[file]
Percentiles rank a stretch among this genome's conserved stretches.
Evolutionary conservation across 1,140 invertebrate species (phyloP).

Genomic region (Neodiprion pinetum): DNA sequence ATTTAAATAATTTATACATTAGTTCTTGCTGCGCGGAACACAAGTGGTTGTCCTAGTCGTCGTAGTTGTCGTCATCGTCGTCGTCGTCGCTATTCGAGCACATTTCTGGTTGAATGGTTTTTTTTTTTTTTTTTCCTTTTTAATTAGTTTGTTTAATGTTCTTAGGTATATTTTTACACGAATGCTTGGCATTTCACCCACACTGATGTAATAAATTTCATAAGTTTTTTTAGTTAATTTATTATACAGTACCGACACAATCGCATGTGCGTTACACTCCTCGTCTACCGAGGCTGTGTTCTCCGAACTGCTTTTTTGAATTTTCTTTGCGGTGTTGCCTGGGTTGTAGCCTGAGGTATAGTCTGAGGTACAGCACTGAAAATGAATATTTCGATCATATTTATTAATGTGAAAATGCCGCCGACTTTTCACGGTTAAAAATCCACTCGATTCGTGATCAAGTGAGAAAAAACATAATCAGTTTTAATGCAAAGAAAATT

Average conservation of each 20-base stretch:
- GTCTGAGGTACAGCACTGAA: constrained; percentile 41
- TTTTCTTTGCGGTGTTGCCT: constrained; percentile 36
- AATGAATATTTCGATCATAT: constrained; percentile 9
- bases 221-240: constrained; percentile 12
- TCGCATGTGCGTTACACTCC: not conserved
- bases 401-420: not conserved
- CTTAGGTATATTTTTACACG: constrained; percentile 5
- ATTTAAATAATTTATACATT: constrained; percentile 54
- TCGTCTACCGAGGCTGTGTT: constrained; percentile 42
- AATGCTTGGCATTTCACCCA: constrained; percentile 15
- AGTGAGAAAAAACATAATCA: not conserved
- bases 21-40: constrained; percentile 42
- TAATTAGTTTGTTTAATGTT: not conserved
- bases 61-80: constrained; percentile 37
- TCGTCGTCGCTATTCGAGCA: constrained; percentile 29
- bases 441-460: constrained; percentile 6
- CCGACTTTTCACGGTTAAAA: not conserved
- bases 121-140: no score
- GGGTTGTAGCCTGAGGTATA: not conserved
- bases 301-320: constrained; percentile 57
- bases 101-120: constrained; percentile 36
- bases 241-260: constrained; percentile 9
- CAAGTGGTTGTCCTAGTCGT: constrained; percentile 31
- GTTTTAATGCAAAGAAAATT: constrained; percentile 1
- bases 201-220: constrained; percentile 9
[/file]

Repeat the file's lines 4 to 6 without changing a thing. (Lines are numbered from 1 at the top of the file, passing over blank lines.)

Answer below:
Average conservation of each 20-base stretch:
- GTCTGAGGTACAGCACTGAA: constrained; percentile 41
- TTTTCTTTGCGGTGTTGCCT: constrained; percentile 36